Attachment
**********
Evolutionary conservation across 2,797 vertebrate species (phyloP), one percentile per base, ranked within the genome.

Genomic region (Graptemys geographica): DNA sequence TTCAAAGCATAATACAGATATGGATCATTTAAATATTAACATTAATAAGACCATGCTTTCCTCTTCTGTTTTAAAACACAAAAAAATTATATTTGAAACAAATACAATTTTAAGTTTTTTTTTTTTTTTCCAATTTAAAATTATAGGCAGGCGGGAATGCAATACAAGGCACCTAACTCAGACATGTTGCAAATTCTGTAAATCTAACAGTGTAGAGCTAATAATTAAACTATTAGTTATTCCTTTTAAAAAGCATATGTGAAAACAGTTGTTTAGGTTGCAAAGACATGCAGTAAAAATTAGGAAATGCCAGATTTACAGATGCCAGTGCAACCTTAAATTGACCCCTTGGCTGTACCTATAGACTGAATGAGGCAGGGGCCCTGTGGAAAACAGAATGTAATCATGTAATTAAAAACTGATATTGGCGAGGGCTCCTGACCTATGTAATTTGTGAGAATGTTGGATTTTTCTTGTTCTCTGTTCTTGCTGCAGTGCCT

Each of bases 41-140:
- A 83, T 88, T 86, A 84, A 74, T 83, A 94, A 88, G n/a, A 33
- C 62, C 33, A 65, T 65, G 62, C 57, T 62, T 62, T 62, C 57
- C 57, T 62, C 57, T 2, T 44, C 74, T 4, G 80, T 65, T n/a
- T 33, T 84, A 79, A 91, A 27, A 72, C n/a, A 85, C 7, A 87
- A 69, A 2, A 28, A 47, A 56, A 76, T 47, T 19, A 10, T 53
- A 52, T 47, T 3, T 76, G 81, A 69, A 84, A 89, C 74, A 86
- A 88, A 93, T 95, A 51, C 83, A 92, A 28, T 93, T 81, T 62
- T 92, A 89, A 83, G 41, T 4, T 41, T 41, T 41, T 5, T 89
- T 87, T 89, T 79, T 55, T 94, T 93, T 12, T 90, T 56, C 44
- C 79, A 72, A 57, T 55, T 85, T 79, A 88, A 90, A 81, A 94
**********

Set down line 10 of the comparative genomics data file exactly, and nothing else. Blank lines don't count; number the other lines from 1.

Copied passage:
- A 88, A 93, T 95, A 51, C 83, A 92, A 28, T 93, T 81, T 62